So the sun has gone down and you can imagine a little white concrete block building that is about 15 ft by 15 ft. surrounded by grass roofed houses. The stars are shining brightly and the old women from the village are gathered outside the mosque around a fire with some of the girls making treats and singing. They're not allowed to enter the mosque when men are present. They're dressed beautifully, however, in flowing completos (dresses with low cut arm holes that are large and baggy) made of colorful African fabrics with their heads wrapped in matching fabric. Their song and rhythm are set by the men inside the mosque who are singing very loudly. I walk around the women greeting furiously with my friend Mamadi, slip off my sandals at the door and enter the the little building and sit along the wall. The place is filled with the young men of the village accompanied by one of the elders who is sitting in front of a large burning candle. The candle is surrounded by a mountain of wax and is situated on an old tin of Nescafe. The light bounces back in forth, almost in rhythm with the chanting as the old man in his long, flowing, kaftan gets up to distribute some sweet, sugary dough for all of us to eat.

We are sitting along the walls, singing and bouncing to the rhythm, all of us, lit by one single candle. Interspersing my views of the other side of the mosque and the leaders of the singing are older men that come in, dressed in 50-cent t-shirts and windpants, that are there to prostrate and pray. Only half of their faces are lit and I can see their lips moving as they whisper "Allah aqubah" (forgive the spelling) underneath the din of the night of power. By around two in the morning, I get too tired to continue and get up to leave with my friend and am sung to sleep by people celebrating the revelation of the Q' uran to Muhammed.


The Friday before played host to one of the big sporting activities that takes place in my village, wrestling. A place in the field is cleared the day before the event takes place and people begin to show up around 10 or 11 at night. There is no such thing as fashionably early here. Two circles have formed, but my ears have informed me of the presence of drums the entire walk down to the field that is maybe a kilometer south of my home. We arrive and see the drummers' circle illuminated by a fire of palm fronds and dead wood. The men are playing huge djembes, large round bass drums, and smaller "singing" drums. The other circle, a little farther removed from this one is composed of a writhing mass of men and a few women surrounding the wrestlers who are the preview to the main event. Two or three men with large sticks control the ground by feigning to flog the members of the circle surrounding the wrestlers and sweeping the dust.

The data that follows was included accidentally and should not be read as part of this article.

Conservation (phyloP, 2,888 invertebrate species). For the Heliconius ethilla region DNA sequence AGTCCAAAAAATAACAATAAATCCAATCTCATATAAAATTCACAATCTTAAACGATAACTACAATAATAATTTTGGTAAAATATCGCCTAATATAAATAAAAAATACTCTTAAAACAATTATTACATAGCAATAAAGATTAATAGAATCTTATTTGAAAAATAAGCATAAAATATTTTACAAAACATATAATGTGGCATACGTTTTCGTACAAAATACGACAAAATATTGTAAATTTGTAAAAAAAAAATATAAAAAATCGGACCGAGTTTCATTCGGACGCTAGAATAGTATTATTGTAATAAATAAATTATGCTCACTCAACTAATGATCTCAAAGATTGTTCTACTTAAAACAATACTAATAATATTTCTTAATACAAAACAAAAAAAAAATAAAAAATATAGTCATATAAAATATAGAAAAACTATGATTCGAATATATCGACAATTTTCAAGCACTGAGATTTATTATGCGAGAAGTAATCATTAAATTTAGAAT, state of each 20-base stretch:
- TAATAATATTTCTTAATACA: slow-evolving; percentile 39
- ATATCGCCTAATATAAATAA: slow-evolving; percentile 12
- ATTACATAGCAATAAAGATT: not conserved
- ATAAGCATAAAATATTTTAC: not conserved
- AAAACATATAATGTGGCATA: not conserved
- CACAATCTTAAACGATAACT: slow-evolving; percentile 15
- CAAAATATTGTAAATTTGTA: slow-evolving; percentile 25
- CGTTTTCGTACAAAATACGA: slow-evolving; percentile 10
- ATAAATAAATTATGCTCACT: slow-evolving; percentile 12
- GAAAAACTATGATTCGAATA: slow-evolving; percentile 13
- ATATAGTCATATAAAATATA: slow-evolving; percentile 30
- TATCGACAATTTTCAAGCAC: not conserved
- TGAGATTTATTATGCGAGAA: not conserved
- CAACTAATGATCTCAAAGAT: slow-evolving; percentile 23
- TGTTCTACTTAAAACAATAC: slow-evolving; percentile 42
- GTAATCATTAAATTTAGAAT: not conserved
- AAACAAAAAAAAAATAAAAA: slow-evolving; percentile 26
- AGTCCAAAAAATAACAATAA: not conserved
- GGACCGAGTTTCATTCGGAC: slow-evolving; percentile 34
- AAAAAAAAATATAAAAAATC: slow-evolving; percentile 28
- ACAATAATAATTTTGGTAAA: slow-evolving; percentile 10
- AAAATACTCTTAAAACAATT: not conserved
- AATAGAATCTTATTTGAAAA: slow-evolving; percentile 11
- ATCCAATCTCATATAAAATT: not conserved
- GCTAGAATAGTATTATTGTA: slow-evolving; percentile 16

An eery glow emanates from this place because of the fires and all the dust that has been put into the air. The boys wrestle in a different way that we would. They are wearing very little, a t-shirt and some short, tight shorts. The grab each other by wadding up the material around the hips and grabbing on. They circle around for a small time, while men who are brave enough to face the men bashing the ground like stick jump into the circle and dance in a way that I can't describe. High knees and fast legs with their legs, upper bodies, and arms all moving in different directions at different speeds, obscure my view of the wrestlers until one of the boys is picked up and thrown to the ground. The contest is over and three more have begun.

Around 1 or 2 in the monring the main event starts and people stand in an orderly manner (something that is not usual here) as a gigantic fire is made of large palm fronds at the far end of the circle from me. Each village from the surrounding area is represented by one wrestler and his entourage and they stand in a large group like a picture one would take of a soccer or football team. This orderliness becomes colluded by smaller groups of this larger group when they take off running towards the fire and jump over it. They run circles around the fire like crazed animals and the rest of the crew joins in. All the while the drum beats have never once stopped and the wrestlers begin their pre-event dance to show the vitality and strength.